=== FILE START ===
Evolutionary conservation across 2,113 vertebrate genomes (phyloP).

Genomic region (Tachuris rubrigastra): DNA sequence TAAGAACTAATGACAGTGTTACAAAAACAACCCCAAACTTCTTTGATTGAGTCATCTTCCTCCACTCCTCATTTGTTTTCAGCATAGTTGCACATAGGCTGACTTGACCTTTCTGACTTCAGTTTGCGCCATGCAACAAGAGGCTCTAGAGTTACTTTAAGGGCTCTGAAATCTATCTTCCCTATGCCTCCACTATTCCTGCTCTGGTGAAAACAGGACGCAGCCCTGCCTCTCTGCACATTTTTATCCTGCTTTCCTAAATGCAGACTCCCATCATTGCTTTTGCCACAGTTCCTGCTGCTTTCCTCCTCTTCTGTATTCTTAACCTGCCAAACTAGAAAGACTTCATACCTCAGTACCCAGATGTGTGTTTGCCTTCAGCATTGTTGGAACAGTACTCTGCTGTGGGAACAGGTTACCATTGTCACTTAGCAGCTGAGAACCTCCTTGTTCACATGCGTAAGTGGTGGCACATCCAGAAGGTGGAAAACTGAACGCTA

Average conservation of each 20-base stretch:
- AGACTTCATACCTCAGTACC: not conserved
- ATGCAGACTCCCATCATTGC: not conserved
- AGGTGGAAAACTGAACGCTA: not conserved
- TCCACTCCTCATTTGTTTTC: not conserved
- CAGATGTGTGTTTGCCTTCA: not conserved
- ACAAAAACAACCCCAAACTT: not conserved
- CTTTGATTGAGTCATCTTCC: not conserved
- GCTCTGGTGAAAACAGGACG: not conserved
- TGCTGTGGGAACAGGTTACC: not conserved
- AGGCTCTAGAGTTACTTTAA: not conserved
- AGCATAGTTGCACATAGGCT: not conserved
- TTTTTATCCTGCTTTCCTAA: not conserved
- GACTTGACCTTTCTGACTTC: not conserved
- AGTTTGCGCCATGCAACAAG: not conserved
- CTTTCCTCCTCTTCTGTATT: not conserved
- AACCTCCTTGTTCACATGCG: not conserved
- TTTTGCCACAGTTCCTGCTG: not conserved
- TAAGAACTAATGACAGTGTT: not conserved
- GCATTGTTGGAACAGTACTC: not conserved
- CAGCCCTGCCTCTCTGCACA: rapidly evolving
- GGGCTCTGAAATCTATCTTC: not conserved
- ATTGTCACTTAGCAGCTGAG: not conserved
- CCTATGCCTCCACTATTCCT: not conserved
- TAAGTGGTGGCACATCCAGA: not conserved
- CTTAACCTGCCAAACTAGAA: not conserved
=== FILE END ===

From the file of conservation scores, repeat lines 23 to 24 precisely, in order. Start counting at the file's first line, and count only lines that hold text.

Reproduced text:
- CAGCCCTGCCTCTCTGCACA: rapidly evolving
- GGGCTCTGAAATCTATCTTC: not conserved